Prostate cancer research study compares standard treatment to controversial watchful waiting option

SAN ANTONIO – With an estimated 1 in 6 American men being diagnosed with prostate cancer at some point in their lives and only 1 in 35 estimated to die of the disease*, some researchers are questioning how many of those men are receiving treatment and impairing their quality of life unnecessarily. The Cancer Therapy & Research Center (CTRC) at The University of Texas Health Science Center at San Antonio today announced it has been selected as one of five sites in the United States for the Southwest Oncology Group, the largest clinical trials group of the National Cancer Institute, to conduct a Phase III study of active surveillance therapy against radical treatment in patients diagnosed with early stage prostate cancer.

According to study coordinator Ian Thompson, M.D., professor and chairman of the Department of Urology in the UT Health Science Center School of Medicine, no other large-scale studies in North America are currently investigating where active surveillance, often referred to as watchful waiting, fits into the treatment mix. Active surveillance with selective intervention is the close monitoring of prostate cancer with the offer of treatment if there is any evidence of cancer growth. Some medical experts and scientific research suggest that some types of prostate cancer are low risk (not lethal) and may not need to be treated. For some men, the option to wait on treatment may be the best option because it allows them to avoid the risk of treatment side effects. Treatment intervention is either radiation therapy (external beam therapy or brachytherapy seed implant) or surgical removal of the prostate, depending on patient preference.

“The study looks to define the best approach for treatment of patients after a diagnosis of early stage or low-risk prostate cancer,” Dr. Thompson said. “The purpose of this study is to determine whether immediate treatment of prostate cancer is better than delayed intervention for any evidence of prostate cancer growth. We have found that active surveillance is often a very acceptable alternative for patients with early stage prostate cancer. In these men, it may mean a reduction in medical costs as well as a reduction in risk of side effects from treatment.”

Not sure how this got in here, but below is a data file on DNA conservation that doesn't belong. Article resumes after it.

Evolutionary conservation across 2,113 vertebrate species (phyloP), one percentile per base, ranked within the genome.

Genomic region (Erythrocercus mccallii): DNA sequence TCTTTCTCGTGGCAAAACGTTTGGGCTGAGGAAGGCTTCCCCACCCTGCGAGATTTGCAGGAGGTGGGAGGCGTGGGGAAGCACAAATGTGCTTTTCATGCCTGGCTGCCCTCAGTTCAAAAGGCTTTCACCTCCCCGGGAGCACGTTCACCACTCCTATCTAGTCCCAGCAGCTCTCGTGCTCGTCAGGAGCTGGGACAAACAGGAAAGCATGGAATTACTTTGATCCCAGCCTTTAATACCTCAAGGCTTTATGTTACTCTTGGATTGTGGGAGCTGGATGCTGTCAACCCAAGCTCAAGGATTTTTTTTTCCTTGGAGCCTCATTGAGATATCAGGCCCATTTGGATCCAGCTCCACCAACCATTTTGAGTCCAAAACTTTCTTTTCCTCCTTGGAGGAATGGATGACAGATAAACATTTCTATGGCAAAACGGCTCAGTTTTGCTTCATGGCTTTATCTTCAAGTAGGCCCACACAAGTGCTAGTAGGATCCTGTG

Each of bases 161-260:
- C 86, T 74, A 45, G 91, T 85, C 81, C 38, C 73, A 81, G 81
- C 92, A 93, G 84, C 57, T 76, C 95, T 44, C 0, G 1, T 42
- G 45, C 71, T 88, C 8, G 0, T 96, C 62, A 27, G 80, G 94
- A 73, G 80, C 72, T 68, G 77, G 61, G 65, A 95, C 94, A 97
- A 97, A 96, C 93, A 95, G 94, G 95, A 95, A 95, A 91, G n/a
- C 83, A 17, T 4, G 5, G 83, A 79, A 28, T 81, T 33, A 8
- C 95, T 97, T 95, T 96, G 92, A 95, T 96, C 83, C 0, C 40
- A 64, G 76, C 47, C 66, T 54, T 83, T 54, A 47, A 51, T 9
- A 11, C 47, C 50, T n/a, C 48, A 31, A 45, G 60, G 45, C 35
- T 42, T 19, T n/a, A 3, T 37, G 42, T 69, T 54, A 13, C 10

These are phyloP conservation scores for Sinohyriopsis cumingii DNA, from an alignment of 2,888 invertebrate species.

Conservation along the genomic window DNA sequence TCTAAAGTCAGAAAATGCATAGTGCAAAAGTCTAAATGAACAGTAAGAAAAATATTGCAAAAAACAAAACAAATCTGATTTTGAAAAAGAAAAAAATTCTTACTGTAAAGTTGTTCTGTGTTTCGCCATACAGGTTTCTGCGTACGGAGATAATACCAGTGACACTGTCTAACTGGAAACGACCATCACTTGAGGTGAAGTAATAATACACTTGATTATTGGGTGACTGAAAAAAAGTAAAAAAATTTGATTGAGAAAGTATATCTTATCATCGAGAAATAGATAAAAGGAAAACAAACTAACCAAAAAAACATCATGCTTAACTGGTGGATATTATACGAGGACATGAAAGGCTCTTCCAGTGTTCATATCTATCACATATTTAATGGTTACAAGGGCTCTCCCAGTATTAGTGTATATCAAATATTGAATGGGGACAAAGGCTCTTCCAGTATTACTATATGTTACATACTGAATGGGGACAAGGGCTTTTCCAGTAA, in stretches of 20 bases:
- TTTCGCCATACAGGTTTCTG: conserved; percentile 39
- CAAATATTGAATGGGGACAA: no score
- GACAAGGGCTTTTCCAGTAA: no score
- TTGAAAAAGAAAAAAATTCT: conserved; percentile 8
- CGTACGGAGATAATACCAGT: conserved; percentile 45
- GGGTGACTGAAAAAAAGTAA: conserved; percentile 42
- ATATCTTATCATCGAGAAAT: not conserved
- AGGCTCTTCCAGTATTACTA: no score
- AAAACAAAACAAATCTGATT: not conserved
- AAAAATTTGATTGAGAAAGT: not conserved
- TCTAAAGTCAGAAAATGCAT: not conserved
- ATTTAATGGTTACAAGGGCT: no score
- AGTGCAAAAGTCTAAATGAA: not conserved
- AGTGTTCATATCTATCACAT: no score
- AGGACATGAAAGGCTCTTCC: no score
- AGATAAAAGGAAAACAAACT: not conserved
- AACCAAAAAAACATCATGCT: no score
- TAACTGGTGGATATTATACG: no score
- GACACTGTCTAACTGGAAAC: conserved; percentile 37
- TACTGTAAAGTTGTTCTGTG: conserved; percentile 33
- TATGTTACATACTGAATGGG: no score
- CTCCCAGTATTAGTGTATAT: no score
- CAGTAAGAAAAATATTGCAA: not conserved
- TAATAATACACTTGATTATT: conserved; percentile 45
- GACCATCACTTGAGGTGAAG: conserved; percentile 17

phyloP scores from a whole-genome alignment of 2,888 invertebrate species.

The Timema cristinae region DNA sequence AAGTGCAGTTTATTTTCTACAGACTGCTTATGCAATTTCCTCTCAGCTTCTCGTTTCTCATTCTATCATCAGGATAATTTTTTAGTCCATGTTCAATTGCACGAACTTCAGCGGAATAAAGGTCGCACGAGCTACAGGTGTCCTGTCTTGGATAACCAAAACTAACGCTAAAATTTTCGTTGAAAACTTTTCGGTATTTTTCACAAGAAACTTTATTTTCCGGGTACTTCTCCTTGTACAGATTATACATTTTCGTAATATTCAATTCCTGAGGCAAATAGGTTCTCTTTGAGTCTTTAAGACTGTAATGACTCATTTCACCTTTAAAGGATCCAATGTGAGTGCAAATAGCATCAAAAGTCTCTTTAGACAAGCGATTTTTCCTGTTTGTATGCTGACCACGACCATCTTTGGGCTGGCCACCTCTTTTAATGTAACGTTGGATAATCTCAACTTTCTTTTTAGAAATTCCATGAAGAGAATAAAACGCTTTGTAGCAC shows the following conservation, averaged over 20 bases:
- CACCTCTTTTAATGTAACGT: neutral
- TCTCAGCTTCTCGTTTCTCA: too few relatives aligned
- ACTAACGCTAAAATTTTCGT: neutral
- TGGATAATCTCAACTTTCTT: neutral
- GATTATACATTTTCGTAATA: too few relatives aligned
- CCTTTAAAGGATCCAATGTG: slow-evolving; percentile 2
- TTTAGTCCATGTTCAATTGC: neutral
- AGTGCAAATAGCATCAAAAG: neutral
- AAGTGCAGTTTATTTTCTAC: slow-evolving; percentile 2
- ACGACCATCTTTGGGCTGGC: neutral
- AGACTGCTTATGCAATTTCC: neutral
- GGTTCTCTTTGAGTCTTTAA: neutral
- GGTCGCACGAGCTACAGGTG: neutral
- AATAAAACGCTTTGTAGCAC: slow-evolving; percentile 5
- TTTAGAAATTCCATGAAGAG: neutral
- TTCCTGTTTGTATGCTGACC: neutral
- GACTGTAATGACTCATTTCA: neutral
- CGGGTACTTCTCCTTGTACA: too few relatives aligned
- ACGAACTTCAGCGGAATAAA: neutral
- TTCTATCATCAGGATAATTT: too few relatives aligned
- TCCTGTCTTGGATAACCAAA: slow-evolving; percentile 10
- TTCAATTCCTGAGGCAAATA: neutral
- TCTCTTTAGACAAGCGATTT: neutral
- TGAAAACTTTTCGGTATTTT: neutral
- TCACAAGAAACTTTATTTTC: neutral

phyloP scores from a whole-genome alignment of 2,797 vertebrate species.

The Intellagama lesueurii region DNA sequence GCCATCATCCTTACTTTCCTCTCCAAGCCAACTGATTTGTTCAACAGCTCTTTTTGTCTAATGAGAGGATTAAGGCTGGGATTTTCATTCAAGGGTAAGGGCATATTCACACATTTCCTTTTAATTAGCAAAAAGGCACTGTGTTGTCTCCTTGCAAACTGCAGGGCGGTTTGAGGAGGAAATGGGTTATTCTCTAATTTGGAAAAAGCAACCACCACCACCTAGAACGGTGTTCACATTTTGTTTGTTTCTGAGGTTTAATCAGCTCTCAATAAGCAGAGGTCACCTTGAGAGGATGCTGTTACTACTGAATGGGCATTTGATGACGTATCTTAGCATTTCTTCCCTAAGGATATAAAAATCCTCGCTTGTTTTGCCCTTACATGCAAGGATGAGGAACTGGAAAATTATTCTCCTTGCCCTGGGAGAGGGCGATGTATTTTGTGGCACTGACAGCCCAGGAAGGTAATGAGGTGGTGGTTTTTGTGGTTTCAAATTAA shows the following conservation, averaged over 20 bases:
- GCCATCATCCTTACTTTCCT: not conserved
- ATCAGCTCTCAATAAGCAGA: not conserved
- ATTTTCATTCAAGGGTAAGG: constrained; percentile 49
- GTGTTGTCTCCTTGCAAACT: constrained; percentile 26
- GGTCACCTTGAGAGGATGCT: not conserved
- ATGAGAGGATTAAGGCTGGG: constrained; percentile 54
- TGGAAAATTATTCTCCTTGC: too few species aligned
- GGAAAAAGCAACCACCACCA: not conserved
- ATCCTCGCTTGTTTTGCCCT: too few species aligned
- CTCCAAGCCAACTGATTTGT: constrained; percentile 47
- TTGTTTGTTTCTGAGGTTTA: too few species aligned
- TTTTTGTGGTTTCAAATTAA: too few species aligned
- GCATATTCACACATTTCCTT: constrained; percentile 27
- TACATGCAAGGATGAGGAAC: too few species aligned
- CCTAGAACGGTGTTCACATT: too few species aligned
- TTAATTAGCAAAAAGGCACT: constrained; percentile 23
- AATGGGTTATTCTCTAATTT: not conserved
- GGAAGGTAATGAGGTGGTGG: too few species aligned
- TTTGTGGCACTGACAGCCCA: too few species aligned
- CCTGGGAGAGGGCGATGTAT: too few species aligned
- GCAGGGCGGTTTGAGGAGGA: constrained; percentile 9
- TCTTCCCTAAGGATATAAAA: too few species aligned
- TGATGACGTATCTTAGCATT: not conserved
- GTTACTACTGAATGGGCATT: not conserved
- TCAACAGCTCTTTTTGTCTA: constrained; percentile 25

The research being conducted is very similar to the numerous studies in breast cancer research comparing a lumpectomy against radical mastectomy. A lack of completed research studies involving prostate cancer is due to the historical fact that few men with prostate cancer have participated in clinical trials, perhaps due to a lack of awareness and education, Dr. Thompson suggests. He also says that this trial may not be for all newly diagnosed men, as some men may have already decided that they want to treat their cancer and others may have already decided they simply want to watch it.

“For some men, they like the idea of treating the cancer, but they don’t like the side effects. They may also like the lack of side effects of active surveillance but would also be comfortable with treatment. They find themselves having a difficult time deciding which way to go; for these men, participation in the study solves the problem with reaching a decision because it is made for them,” Dr. Thompson said. “Both options have good outcomes for localized, non-aggressive cancer and include very careful follow-up care.”

Southwest Oncology Group (SWOG), an adult cancer clinical trials cooperative group, in cooperation with The National Cancer Institute of Canada Clinical Trials Group (NCIC CTG), is funding and supporting this study. It is expected that 2,130 men from Canada, the United States and Europe will participate in this study. The study should take five years to complete and the results should be known in 15 years.

Cancer Therapy & Research Center at The University of Texas Health Science Center at San Antonio located in San Antonio, Texas, The Cancer Therapy & Research Center (CTRC) at The University of Texas Health Science Center at San Antonio is one of the nation’s leading academic research and treatment centers, serving more than 4.4 million people in the high-growth corridor of Central and South Texas including Austin, San Antonio, Laredo and the Rio Grande Valley. CTRC is one of a few elite cancer centers in the country to be named a National Cancer Institute (NCI) Designated Cancer Center, and is one of only three in Texas. CTRC handles more than 120,000 patient visits each year and is a world leader in developing new drugs to treat cancer. The CTRC Institute for Drug Development (IDD) is internationally recognized for conducting the largest oncology Phase I clinical drug trials program in the world, and participated in the clinical and/or preclinical development of many of the cancer drugs approved by the U.S. Food & Drug Administration. For more information, visit our Web site at

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